Tanzania’s quest to become a leading seed producer in the East African region may remain a dream, at least for now, despite huge potential.
While the seed variety release remains longer than necessary, less than 32 percent of the newly released varieties had climate-smart features.
This emerged last week during the release of Tanzania Country Report, 2021 which assessed the performance of the country’s struggling seed industry.
The report by The African Seed Access Index (TASAI), a Kenya-based think tank, noted that the increase of local seed breeders has not helped matters either.
The local breeders relied heavily on collaboration with the global network of agricultural research centres whose varieties do not suit Tanzania’s agronomic conditions.
Between 2018 and last year, the report said, there had been an increase in the number of new seed varieties released, 70 percent by the private sector
However, of the newly released varieties, less than 32 percent had climate-smart features “which may prove inadequate, given the quickly evolving challenge of global warming”.
The report presented before the seed stakeholders followed a recent study by the continental seed industry research initiative based in Nairobi.
It targeted four crops; maize, rice, beans and sunflower which agricultural experts say account for 58 percent of all land harvested under cereals, pulses and oil crops.
Maize and rice cover the largest land areas under cultivation in the country, reaching 4.9 million and 1.7 million hectares respectively.
While beans are the main source of protein in household diets, sunflower has gained prominence as the largest oil seed crop for edible oil processing plants.
The crop accounts for 35 percent of all oil seed production in Tanzania and has lately attracted investors in sunflower oil processing plants estimated to be over 20.
Tanzania currently has 43 companies producing and marketing seeds from the four crops, with over 70 percent controlled by the private sector, the survey indicated.
For maize and beans, the private sector controls 96 percent and 93 percent of the market respectively while the government entities control 82 percent of the rice seed market.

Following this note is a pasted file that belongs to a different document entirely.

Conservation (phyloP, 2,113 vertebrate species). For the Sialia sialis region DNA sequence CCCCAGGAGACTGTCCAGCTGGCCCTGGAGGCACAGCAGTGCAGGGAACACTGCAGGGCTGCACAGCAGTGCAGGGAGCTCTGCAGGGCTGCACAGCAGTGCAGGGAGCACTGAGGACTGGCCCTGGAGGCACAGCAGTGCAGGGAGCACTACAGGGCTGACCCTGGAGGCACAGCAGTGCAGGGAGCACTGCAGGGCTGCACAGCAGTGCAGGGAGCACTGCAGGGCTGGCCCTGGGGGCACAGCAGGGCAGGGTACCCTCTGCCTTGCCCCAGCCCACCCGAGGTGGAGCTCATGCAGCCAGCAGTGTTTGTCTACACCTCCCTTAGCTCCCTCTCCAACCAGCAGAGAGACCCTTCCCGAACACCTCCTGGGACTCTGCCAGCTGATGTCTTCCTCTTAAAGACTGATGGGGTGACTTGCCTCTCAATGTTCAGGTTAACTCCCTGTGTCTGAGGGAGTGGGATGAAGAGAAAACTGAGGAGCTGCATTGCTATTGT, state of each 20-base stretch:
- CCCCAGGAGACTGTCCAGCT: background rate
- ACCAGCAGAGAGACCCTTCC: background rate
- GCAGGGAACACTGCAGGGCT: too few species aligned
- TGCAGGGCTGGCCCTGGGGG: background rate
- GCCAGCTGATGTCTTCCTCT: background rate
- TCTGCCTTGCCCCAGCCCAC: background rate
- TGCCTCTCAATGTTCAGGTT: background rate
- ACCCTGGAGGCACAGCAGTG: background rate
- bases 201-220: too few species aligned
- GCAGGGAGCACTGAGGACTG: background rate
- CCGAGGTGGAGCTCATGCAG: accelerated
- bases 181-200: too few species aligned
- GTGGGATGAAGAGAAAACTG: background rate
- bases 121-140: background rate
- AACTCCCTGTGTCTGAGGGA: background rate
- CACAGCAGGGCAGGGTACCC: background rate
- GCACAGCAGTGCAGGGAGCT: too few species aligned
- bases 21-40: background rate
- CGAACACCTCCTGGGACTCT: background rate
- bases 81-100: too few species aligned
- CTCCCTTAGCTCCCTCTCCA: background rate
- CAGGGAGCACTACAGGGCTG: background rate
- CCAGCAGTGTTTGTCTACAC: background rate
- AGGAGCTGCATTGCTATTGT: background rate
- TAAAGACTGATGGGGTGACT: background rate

But, when presenting the report, Mr Firmin Mizambwa, managing director of JWD Agro Inputs Centre, said the country’s potential in seed production has not been fully tapped.
“Tanzania has significant potential and competitive advantage over the neighbouring countries to develop a vibrant seed sector,” he told the stakeholders at an Arusha hotel.
The vast arable land and suitable agro-ecological conditions make Tanzania a potential hub for seed production in the region, especially now with full involvement of the private sector.
However, the CEO of the Morogoro-based seed firm noted that the variety release process for the seeds took longer than necessary.
Stakeholders, he pointed out, believe it would be possible to reduce it to as little as 12 months “if the current processes are streamlined”.
He said despite the gains made recently due to a raft of reforms in agriculture, the number of public extension staff has been on the decline, stifling agricultural development efforts.
The number of public extension officers declined by 221 from 6,925 in 2016, the organisation said, calling for determined efforts to reverse the trend.
“There will be no well-functioning seed sector without extension officers. It is them who sensitise the farmers to use improved varieties,” he added.
According to the Tanzania Seed Traders Association (Tasta), the availability of the quality seeds in the local markets has lately improved.
They increased from 10,946 tonnes in 2014/15 to 77,252 tonnes in 2019/20, an increase of 87 percent.
The rise has been attributed to an 80 percent increased production of the seeds locally from 4,337 tonnes in 2015/15 to 61,893 tonnes in 2019/20.
Overall, the annual demand of improved seeds stands at 187,000 tibbes, according to Samson Poneja, a senior agricultural officer with the ministry of Agriculture.
Recently the ministry directed that there should be no cess imposed on seed trade by the local governments as it would impact on availability of improved seeds to the farm
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